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Grinding weld seams
Need some help! We currently fabricate metal, welded enclosures, many different sizes, shape and metals. We use hand held disc grinders to finish the weld seams. Would a stroke sander, hand held metal finisher or other equipment be more productive. Our volume of parts is getting hard to handle with just hand held grinders and it is hard to find a good employee that is content grinding all the time and it is hard on them.
Thanks for the help!Mark Spencer
sheet metal fabricator - Vestal, New York, USA
There are very few things a man won't do for the right money. But if you want to stay in the business I guess you will have to raise the wages or move to a developing country.Guillermo Marrufo
Monterrey, NL, Mexico
I like the answer Guillermo Marrufo gave you. On a more serious note, I have more questions than answers for you. I have no idea on the size of the parts, but they sound big. Therefore, you don't have a lot of options. Probably the only other finishing system capable of working big parts is some kind of blast system. Without knowing size and finish requirements, its hard to make recommendation.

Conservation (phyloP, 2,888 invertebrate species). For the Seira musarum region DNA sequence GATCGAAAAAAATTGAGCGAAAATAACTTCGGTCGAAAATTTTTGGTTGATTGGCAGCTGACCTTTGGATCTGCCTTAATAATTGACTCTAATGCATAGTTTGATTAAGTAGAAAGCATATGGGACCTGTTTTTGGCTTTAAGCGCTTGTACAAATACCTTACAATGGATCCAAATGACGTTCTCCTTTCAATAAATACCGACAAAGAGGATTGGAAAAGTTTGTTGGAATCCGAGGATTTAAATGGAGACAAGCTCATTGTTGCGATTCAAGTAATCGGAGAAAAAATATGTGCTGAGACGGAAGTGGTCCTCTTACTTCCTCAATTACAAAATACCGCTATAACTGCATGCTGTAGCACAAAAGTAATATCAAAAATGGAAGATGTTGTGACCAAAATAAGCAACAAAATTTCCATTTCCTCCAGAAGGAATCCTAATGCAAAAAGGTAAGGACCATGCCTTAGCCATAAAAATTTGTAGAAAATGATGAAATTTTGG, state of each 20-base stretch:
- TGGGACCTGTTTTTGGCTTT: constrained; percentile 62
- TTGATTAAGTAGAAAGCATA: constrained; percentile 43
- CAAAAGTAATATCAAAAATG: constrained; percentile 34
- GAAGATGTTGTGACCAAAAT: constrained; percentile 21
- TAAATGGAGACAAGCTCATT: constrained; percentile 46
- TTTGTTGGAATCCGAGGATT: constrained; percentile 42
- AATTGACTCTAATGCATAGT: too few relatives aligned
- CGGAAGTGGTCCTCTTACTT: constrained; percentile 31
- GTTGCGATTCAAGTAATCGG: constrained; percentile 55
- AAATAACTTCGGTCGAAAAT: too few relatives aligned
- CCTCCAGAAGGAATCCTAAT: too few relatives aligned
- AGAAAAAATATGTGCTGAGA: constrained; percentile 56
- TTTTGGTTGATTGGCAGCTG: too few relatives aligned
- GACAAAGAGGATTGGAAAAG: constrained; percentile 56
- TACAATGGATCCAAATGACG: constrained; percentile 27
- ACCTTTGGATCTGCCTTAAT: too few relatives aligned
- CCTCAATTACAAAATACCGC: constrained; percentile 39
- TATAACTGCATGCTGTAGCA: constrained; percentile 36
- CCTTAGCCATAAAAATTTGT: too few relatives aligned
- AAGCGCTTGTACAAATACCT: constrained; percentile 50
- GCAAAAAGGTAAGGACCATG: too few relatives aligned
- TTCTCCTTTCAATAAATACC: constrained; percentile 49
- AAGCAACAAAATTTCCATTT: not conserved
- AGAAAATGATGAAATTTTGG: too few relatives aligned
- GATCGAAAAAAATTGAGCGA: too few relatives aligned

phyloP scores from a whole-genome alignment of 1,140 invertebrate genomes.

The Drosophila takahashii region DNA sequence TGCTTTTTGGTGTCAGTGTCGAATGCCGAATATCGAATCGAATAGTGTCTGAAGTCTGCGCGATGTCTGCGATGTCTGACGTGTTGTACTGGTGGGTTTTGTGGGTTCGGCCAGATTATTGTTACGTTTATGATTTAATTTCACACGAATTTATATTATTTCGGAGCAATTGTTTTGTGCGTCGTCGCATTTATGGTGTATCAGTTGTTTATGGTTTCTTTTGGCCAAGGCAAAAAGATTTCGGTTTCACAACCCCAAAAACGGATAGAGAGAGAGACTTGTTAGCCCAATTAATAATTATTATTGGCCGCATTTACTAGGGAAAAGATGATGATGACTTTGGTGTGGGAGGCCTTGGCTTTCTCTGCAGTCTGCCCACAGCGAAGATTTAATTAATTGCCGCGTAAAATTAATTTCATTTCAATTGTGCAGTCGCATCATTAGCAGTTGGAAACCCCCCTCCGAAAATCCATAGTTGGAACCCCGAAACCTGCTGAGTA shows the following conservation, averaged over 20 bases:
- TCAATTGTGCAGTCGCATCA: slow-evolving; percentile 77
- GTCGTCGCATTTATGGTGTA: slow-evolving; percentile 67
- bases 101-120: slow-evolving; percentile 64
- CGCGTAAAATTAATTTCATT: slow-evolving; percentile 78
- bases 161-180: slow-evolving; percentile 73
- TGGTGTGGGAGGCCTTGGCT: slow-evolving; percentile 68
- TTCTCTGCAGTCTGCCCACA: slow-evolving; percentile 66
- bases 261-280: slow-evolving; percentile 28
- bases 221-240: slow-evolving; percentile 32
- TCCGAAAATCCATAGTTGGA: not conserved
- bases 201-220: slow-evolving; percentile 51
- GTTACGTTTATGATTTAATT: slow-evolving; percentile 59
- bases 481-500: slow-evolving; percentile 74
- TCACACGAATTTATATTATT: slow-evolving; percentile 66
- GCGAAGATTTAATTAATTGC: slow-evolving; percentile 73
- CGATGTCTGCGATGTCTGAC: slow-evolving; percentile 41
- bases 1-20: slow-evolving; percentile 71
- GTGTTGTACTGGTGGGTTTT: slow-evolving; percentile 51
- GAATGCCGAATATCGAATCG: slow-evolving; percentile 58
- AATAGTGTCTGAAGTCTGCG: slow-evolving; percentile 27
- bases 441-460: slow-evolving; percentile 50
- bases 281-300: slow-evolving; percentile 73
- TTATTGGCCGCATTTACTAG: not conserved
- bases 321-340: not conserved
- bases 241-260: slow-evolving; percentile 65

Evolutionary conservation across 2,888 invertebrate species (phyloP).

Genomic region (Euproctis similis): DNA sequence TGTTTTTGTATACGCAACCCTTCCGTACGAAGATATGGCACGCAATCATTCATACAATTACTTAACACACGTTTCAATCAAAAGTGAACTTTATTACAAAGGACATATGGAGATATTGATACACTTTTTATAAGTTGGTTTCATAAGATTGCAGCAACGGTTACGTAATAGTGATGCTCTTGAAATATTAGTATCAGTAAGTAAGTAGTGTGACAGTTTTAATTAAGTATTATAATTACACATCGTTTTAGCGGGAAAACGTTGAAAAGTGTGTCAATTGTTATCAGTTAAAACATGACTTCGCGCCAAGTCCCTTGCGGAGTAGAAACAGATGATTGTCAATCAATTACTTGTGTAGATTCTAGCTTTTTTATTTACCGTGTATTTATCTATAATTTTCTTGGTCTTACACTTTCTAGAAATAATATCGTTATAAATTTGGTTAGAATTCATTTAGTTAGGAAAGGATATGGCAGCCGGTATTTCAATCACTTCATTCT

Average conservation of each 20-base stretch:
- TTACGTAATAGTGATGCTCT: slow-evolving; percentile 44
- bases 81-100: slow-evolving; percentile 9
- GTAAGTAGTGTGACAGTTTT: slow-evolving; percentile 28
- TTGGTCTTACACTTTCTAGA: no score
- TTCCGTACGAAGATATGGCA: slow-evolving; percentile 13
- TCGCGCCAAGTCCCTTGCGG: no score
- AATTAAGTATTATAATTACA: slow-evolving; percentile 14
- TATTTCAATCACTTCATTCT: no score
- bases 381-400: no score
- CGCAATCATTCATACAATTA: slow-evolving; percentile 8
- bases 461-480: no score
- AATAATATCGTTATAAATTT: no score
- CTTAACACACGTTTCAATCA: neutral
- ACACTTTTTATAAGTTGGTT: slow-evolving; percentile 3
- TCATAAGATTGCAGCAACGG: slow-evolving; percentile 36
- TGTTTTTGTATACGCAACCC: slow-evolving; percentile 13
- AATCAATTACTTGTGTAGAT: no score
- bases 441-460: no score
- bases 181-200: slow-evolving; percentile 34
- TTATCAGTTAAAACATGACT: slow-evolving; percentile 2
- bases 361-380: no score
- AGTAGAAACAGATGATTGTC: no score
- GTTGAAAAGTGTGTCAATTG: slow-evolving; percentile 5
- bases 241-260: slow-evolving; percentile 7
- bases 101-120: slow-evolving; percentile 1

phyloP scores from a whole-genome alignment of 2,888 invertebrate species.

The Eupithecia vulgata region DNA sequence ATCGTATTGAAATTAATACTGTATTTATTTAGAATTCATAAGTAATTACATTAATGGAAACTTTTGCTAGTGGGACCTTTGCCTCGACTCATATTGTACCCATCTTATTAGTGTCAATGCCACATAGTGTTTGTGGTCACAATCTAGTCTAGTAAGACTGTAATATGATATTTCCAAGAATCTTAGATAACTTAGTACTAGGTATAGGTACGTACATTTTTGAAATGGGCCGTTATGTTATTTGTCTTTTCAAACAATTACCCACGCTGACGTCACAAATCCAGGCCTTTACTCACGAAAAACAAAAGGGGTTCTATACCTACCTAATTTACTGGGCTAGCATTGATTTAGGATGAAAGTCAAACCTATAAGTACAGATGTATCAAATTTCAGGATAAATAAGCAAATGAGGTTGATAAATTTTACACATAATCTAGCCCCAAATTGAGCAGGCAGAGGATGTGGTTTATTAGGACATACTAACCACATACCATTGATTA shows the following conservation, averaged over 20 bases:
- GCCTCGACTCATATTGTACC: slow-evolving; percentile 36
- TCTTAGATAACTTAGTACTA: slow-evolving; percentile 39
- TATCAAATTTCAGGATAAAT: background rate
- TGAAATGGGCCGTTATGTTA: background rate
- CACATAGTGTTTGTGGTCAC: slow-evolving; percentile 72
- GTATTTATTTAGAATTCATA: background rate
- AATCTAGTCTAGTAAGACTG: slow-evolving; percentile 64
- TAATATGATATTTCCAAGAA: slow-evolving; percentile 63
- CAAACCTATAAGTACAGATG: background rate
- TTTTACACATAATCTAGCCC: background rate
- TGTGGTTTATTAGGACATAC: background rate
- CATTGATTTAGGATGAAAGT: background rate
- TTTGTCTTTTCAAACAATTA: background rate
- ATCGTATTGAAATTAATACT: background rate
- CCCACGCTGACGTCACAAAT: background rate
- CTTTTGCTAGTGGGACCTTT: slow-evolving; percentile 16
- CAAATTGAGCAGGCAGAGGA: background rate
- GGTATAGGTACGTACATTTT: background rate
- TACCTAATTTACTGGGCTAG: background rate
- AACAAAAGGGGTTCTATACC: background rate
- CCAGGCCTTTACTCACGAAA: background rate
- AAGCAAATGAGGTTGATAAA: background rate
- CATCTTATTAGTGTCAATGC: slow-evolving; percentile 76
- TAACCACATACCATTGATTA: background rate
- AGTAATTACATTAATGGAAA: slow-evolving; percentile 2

Have you looked at a automated welding process? We built our own automated welding machine and using a pulse tig welder we have produced a weld as good as you can get and no grinding needed, all you see is a nice weld in 1.5mm stainless steel.Mark White
motorcycle part manufacturer - Wellington, New Zealand
Weld seams? piece of cake. I've worked on my share of weld seams. The best thing is to use a 90 dotco grinder with a 100 grit square pad. Then go to a 120 flapper wheel.Brandt Hinton
- Elk River, Minnesota, United States